What’s the point of an EHC Needs Assessment?
Once a Local Authority agrees to carry out an EHC Needs Assessment they must seek advice from a number of professionals. Based on the evidence they have gathered it will then decide whether to issue an EHCP for that child or young person. You can’t secure an EHCP for a child/ young person without an EHC Needs Assessment having occurred.
When should I ask for an EHC Needs Assessment?
Typically, it would be appropriate to consider requesting an EHC Needs Assessment when:
- a child or young person has a learning difficulty or a disability which is impacting on their progress at school or college
- and the parents of the child or the young person, or the young person themselves, believe that the school or college is not able to provide the help and support which is needed
How do I get an EHC Needs Assessment?
A request can be made at any time. It needs to be made in writing and sent to the Local Authority.
For children under 16 the parents or the education setting can make the request. This includes children from 0 to 5.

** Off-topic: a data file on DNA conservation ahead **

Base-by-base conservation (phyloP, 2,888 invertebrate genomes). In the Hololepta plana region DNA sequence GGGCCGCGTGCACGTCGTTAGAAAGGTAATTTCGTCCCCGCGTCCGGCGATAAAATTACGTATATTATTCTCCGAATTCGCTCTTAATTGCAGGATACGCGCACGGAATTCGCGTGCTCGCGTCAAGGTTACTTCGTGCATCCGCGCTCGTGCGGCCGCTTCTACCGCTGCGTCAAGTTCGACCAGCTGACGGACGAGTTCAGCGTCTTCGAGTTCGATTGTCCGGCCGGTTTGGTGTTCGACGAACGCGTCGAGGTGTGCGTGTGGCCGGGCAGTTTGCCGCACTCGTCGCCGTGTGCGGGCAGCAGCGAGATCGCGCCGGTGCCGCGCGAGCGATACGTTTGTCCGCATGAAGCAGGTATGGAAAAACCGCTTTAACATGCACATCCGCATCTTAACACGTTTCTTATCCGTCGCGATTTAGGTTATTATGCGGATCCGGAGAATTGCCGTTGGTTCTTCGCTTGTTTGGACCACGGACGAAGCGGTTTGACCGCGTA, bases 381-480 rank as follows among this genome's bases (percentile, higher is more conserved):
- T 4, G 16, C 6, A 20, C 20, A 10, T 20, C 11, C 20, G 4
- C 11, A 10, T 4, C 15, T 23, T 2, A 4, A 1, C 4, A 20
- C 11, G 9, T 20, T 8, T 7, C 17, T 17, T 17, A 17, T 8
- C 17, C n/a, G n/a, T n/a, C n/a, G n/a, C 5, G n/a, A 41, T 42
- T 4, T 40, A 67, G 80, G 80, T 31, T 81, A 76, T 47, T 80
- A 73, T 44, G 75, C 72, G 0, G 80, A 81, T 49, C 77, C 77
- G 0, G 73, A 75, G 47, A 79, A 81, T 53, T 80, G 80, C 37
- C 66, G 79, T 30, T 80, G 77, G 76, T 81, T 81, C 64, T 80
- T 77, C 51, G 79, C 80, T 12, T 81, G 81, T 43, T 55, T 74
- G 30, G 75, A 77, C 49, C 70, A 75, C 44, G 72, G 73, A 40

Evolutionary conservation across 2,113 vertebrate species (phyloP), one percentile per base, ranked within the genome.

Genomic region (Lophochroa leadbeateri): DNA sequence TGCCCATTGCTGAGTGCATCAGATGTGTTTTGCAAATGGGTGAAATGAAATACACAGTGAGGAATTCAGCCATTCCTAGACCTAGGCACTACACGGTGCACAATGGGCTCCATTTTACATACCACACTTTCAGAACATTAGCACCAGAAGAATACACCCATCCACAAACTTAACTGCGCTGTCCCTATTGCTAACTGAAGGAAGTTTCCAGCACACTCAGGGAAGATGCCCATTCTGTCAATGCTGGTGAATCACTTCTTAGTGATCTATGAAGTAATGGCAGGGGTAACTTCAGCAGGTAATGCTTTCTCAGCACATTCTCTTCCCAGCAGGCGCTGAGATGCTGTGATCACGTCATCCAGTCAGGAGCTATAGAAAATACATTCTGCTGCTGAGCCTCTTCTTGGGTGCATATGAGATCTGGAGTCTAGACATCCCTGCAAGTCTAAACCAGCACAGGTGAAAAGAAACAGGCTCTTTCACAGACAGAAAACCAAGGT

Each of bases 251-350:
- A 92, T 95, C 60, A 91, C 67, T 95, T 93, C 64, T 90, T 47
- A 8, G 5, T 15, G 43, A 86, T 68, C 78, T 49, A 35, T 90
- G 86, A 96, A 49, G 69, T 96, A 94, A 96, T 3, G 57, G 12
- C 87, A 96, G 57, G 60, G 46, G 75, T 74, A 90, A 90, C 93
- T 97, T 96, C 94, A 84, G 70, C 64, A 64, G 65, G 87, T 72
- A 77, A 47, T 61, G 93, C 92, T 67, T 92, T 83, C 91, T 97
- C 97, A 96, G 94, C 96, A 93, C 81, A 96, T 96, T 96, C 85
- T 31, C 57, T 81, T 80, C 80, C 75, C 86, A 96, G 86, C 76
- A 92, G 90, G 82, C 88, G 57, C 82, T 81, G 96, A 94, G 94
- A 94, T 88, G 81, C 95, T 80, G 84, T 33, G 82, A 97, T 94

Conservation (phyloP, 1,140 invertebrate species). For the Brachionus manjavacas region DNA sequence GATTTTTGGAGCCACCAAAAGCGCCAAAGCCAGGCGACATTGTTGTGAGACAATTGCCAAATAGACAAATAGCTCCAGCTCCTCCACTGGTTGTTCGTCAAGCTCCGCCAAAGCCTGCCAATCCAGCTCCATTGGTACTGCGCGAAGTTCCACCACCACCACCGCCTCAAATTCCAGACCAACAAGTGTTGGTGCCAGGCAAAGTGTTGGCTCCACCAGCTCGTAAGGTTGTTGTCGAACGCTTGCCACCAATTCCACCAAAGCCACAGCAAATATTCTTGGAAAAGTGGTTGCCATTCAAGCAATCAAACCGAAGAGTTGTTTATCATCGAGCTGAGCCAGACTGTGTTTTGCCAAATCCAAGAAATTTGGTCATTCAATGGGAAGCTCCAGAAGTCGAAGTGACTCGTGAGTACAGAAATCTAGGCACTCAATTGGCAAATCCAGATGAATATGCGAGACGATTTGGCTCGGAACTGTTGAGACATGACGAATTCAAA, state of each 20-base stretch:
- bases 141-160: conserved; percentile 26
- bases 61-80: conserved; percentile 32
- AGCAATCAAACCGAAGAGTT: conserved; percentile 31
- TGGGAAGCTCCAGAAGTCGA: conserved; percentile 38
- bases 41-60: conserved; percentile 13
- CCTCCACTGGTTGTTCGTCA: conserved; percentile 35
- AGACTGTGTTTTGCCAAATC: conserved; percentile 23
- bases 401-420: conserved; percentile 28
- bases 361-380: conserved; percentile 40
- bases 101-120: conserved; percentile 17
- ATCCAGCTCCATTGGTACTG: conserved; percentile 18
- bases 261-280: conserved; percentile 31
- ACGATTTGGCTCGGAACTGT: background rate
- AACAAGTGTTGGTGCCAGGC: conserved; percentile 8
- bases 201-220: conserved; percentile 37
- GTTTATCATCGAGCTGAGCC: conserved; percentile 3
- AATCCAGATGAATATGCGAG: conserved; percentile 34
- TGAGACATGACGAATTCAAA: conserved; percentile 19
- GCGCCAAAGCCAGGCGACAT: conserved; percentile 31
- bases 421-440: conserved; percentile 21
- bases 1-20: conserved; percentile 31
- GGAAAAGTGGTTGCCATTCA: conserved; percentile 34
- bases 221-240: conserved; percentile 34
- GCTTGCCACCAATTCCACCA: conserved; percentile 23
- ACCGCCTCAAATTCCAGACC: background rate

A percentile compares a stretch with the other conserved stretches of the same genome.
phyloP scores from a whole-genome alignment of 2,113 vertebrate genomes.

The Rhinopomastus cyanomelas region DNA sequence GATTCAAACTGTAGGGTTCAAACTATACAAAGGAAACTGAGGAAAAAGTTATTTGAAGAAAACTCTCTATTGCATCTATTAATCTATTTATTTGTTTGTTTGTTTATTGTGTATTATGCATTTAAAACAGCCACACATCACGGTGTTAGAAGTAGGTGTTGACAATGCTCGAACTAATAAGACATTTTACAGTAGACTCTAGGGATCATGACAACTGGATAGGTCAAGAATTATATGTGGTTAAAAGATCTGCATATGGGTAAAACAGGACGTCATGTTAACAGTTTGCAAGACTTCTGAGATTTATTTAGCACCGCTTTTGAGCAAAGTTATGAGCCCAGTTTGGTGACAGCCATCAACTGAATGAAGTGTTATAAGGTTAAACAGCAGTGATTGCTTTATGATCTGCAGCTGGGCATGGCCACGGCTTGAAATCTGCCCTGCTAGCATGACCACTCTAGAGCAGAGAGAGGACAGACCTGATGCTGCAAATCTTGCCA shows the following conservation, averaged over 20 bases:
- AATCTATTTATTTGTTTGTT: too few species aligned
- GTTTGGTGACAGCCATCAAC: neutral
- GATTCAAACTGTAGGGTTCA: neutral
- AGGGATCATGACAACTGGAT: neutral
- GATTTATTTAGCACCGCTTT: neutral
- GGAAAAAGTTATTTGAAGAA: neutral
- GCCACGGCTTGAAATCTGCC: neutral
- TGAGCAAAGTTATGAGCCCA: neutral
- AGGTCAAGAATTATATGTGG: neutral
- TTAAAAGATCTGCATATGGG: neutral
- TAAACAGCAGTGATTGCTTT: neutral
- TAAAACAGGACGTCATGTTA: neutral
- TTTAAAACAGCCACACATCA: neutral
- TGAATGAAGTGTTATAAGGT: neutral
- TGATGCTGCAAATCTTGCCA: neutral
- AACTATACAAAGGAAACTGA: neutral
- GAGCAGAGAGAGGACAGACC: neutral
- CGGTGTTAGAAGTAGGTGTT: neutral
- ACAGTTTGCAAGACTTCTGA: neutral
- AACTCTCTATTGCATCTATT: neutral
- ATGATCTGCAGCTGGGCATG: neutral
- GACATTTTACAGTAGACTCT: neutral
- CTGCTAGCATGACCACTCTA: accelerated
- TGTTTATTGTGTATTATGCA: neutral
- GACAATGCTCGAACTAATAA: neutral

For young people (over 16 and up to 25) they can make the request themselves if they understand what they are doing sufficiently well, otherwise the parent can make the request on a young person’s behalf.
If a written request is made to the Local Authority to carry out an EHC Needs Assessment, the Local Authority must respond to the request in writing within 6 weeks stating whether or not it will carry out the assessment.
If the Local Authority refuses, the parent/young person has the right to appeal to the Special Educational Needs and Disability (SEND) Tribunal.
EHC Needs Assessment process – what will happen?
An EHC Needs Assessment is not limited to just an educational assessment. It is an assessment of the education, health care and social care needs of the child or young person.
As a minimum, a Local Authority must seek advice on a child or young person’s needs, the provision to meet those needs and outcomes expected to be achieved from:
- the child’s parent or the young person
- educational advice – if the child or young person s visually impaired then the advice must come from a suitably qualified professional
- a health care professional
- an educational psychologist
- social care
- any other person the local authority thinks is appropriate
- where the child or young person is in or beyond year 9, advice in relation to provision to assist the child or young person in preparation for adulthood and independent living
- advice from any person the child’s parent or young person reasonably requests that the local authority seek advice from.